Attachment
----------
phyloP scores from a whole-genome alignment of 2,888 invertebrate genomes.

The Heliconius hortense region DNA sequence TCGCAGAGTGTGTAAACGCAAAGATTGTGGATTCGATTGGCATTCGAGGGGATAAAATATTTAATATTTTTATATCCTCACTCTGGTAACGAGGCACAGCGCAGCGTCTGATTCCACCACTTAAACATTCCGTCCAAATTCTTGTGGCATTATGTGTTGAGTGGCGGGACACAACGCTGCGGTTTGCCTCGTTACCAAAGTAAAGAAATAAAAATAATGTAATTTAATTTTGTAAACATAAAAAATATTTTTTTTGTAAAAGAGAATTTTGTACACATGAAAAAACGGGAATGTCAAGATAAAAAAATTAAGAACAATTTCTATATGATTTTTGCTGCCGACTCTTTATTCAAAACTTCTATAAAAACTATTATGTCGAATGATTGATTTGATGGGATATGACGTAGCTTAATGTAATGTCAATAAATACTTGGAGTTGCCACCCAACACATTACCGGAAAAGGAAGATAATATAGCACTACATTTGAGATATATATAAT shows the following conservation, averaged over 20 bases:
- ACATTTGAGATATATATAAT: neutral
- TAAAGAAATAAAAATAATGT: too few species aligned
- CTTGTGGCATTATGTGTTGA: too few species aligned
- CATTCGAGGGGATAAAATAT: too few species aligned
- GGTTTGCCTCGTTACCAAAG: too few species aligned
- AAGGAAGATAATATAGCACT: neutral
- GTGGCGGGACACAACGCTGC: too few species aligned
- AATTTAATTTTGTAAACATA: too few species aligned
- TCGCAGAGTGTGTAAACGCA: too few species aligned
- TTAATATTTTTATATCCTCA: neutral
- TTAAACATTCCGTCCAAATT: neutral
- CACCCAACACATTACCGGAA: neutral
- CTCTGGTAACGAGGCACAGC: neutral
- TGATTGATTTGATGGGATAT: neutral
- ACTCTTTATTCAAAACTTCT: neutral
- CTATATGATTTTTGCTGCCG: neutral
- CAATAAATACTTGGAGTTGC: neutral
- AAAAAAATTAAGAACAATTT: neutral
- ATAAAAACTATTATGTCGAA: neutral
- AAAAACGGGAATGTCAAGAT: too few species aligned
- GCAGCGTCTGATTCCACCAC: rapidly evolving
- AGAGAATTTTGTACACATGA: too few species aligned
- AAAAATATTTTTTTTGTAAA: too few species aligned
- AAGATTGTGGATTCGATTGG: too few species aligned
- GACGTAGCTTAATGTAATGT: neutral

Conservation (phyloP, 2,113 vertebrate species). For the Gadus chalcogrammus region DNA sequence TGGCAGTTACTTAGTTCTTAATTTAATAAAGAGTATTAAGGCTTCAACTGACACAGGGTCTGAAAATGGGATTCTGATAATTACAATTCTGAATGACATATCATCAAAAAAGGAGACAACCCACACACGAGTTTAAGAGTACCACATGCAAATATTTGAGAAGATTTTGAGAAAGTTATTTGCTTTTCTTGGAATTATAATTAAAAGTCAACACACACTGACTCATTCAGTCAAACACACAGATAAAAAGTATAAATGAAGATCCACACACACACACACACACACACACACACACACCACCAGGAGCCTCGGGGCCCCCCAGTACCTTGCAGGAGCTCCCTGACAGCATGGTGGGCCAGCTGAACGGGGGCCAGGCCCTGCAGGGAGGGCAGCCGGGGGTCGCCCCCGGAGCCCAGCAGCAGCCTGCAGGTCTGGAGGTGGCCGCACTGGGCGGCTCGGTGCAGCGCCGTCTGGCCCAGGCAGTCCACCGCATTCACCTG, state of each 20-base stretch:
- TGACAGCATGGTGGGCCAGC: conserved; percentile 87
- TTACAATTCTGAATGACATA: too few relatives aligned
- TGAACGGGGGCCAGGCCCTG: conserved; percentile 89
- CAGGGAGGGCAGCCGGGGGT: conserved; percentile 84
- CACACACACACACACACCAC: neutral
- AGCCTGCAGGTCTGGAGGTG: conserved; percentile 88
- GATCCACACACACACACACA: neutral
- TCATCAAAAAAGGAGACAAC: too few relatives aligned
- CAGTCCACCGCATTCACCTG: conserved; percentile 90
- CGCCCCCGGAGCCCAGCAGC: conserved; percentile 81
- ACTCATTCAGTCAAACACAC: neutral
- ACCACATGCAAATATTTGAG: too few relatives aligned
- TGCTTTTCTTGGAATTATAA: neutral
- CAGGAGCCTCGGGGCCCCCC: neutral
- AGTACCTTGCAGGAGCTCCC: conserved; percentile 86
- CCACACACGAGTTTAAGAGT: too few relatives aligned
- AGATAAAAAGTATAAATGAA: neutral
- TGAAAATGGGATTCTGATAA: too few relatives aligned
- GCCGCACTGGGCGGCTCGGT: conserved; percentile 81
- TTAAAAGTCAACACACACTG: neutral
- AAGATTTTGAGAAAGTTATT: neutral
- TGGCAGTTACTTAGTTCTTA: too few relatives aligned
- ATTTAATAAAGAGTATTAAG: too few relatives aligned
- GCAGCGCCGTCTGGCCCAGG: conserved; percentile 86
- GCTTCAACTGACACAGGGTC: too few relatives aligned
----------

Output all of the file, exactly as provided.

phyloP scores from a whole-genome alignment of 2,888 invertebrate genomes.

The Heliconius hortense region DNA sequence TCGCAGAGTGTGTAAACGCAAAGATTGTGGATTCGATTGGCATTCGAGGGGATAAAATATTTAATATTTTTATATCCTCACTCTGGTAACGAGGCACAGCGCAGCGTCTGATTCCACCACTTAAACATTCCGTCCAAATTCTTGTGGCATTATGTGTTGAGTGGCGGGACACAACGCTGCGGTTTGCCTCGTTACCAAAGTAAAGAAATAAAAATAATGTAATTTAATTTTGTAAACATAAAAAATATTTTTTTTGTAAAAGAGAATTTTGTACACATGAAAAAACGGGAATGTCAAGATAAAAAAATTAAGAACAATTTCTATATGATTTTTGCTGCCGACTCTTTATTCAAAACTTCTATAAAAACTATTATGTCGAATGATTGATTTGATGGGATATGACGTAGCTTAATGTAATGTCAATAAATACTTGGAGTTGCCACCCAACACATTACCGGAAAAGGAAGATAATATAGCACTACATTTGAGATATATATAAT shows the following conservation, averaged over 20 bases:
- ACATTTGAGATATATATAAT: neutral
- TAAAGAAATAAAAATAATGT: too few species aligned
- CTTGTGGCATTATGTGTTGA: too few species aligned
- CATTCGAGGGGATAAAATAT: too few species aligned
- GGTTTGCCTCGTTACCAAAG: too few species aligned
- AAGGAAGATAATATAGCACT: neutral
- GTGGCGGGACACAACGCTGC: too few species aligned
- AATTTAATTTTGTAAACATA: too few species aligned
- TCGCAGAGTGTGTAAACGCA: too few species aligned
- TTAATATTTTTATATCCTCA: neutral
- TTAAACATTCCGTCCAAATT: neutral
- CACCCAACACATTACCGGAA: neutral
- CTCTGGTAACGAGGCACAGC: neutral
- TGATTGATTTGATGGGATAT: neutral
- ACTCTTTATTCAAAACTTCT: neutral
- CTATATGATTTTTGCTGCCG: neutral
- CAATAAATACTTGGAGTTGC: neutral
- AAAAAAATTAAGAACAATTT: neutral
- ATAAAAACTATTATGTCGAA: neutral
- AAAAACGGGAATGTCAAGAT: too few species aligned
- GCAGCGTCTGATTCCACCAC: rapidly evolving
- AGAGAATTTTGTACACATGA: too few species aligned
- AAAAATATTTTTTTTGTAAA: too few species aligned
- AAGATTGTGGATTCGATTGG: too few species aligned
- GACGTAGCTTAATGTAATGT: neutral

Conservation (phyloP, 2,113 vertebrate species). For the Gadus chalcogrammus region DNA sequence TGGCAGTTACTTAGTTCTTAATTTAATAAAGAGTATTAAGGCTTCAACTGACACAGGGTCTGAAAATGGGATTCTGATAATTACAATTCTGAATGACATATCATCAAAAAAGGAGACAACCCACACACGAGTTTAAGAGTACCACATGCAAATATTTGAGAAGATTTTGAGAAAGTTATTTGCTTTTCTTGGAATTATAATTAAAAGTCAACACACACTGACTCATTCAGTCAAACACACAGATAAAAAGTATAAATGAAGATCCACACACACACACACACACACACACACACACACCACCAGGAGCCTCGGGGCCCCCCAGTACCTTGCAGGAGCTCCCTGACAGCATGGTGGGCCAGCTGAACGGGGGCCAGGCCCTGCAGGGAGGGCAGCCGGGGGTCGCCCCCGGAGCCCAGCAGCAGCCTGCAGGTCTGGAGGTGGCCGCACTGGGCGGCTCGGTGCAGCGCCGTCTGGCCCAGGCAGTCCACCGCATTCACCTG, state of each 20-base stretch:
- TGACAGCATGGTGGGCCAGC: conserved; percentile 87
- TTACAATTCTGAATGACATA: too few relatives aligned
- TGAACGGGGGCCAGGCCCTG: conserved; percentile 89
- CAGGGAGGGCAGCCGGGGGT: conserved; percentile 84
- CACACACACACACACACCAC: neutral
- AGCCTGCAGGTCTGGAGGTG: conserved; percentile 88
- GATCCACACACACACACACA: neutral
- TCATCAAAAAAGGAGACAAC: too few relatives aligned
- CAGTCCACCGCATTCACCTG: conserved; percentile 90
- CGCCCCCGGAGCCCAGCAGC: conserved; percentile 81
- ACTCATTCAGTCAAACACAC: neutral
- ACCACATGCAAATATTTGAG: too few relatives aligned
- TGCTTTTCTTGGAATTATAA: neutral
- CAGGAGCCTCGGGGCCCCCC: neutral
- AGTACCTTGCAGGAGCTCCC: conserved; percentile 86
- CCACACACGAGTTTAAGAGT: too few relatives aligned
- AGATAAAAAGTATAAATGAA: neutral
- TGAAAATGGGATTCTGATAA: too few relatives aligned
- GCCGCACTGGGCGGCTCGGT: conserved; percentile 81
- TTAAAAGTCAACACACACTG: neutral
- AAGATTTTGAGAAAGTTATT: neutral
- TGGCAGTTACTTAGTTCTTA: too few relatives aligned
- ATTTAATAAAGAGTATTAAG: too few relatives aligned
- GCAGCGCCGTCTGGCCCAGG: conserved; percentile 86
- GCTTCAACTGACACAGGGTC: too few relatives aligned